People on Twitter nowadays be like,


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If you are following me on Twitter, you’ll know that I’ve spent gazillion hours watching Korean dramas. It all started 15 years ago with Meteor Garden, a Taiwanese drama series on Ntv7 every weekdays. Arghh, beautiful story indeed. Few years later, Korean dramas appeared (Winter Sonata, Hotelier, All In, My Love Patzi, etc). My sister would buy DVDs and we would watch it on our desktop – before the Internet & download websites exist. Years later, there was Mysoju where we could easily catch up new dramas, be it Korean/Taiwanese/Japanese. So yeah, Mysoju peeps, you’re the best.

Some people would be wondering..

What’s so good about Korean dramas?

To be fair, some Kdramas are bad and some are very good. Whatever it is, I love how every drama differs when it comes to storytelling, plot, and cinematography.  We viewers always get spoilt by the multiple genres – not knowing whether to watch a medical series, rom-coms, or even melodrama. What more amazing, historical genre. I learned soooo many things about Korea’s history and I think, Malaysian directors should consider making more films/dramas about our past. It’s quite important esp for the future generations, since I’m sure they will face difficulties understanding history through books. Even most of us are stuck with gadgets right now, what more in the future… It’ll be awesome to see our history being made into dramas/films.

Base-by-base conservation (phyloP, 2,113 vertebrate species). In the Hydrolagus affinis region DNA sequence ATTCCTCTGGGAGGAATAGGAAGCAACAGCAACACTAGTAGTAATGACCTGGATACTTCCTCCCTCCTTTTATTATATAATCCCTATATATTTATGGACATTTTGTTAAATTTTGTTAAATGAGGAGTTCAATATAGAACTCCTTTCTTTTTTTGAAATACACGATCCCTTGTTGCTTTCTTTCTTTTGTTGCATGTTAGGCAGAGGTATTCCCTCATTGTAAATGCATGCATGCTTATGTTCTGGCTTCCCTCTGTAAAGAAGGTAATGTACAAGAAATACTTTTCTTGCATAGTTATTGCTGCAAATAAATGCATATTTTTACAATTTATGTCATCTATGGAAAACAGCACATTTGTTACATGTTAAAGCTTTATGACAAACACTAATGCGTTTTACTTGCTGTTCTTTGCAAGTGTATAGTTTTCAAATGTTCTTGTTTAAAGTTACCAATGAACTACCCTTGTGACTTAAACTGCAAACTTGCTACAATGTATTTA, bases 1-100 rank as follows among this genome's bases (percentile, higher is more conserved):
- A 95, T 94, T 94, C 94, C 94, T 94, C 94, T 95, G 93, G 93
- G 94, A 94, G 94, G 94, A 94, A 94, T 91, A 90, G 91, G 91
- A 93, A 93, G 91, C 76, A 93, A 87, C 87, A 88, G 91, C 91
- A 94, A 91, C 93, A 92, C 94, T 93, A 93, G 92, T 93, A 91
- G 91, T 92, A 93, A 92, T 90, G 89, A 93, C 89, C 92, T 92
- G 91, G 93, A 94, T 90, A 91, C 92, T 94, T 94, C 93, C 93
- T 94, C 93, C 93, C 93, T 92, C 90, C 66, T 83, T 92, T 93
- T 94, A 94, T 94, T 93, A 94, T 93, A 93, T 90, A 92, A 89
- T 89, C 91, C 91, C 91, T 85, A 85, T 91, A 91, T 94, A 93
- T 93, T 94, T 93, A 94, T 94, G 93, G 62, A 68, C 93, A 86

best korean drama ever?

Don’t ask. For someone who loves watching thriller/crime/historical/melodrama, I have my own favs. I don’t really watch dramas based on others recommendations because sometimes people can be so biased. You know, some people watch because of the actors or the picture quality. I look for the story; how well the story goes by in each episode and the emotions. Usually, I’ll pick a drama randomly and see how the story goes. If it’s not really good, I’ll ditch it halfway. I remember watching a drama that is so good that I finished all 16 episodes in 4 days 😉

Not going to force everyone into Dramaland, but you know, once you’re in, you’ll find it hard to leave.




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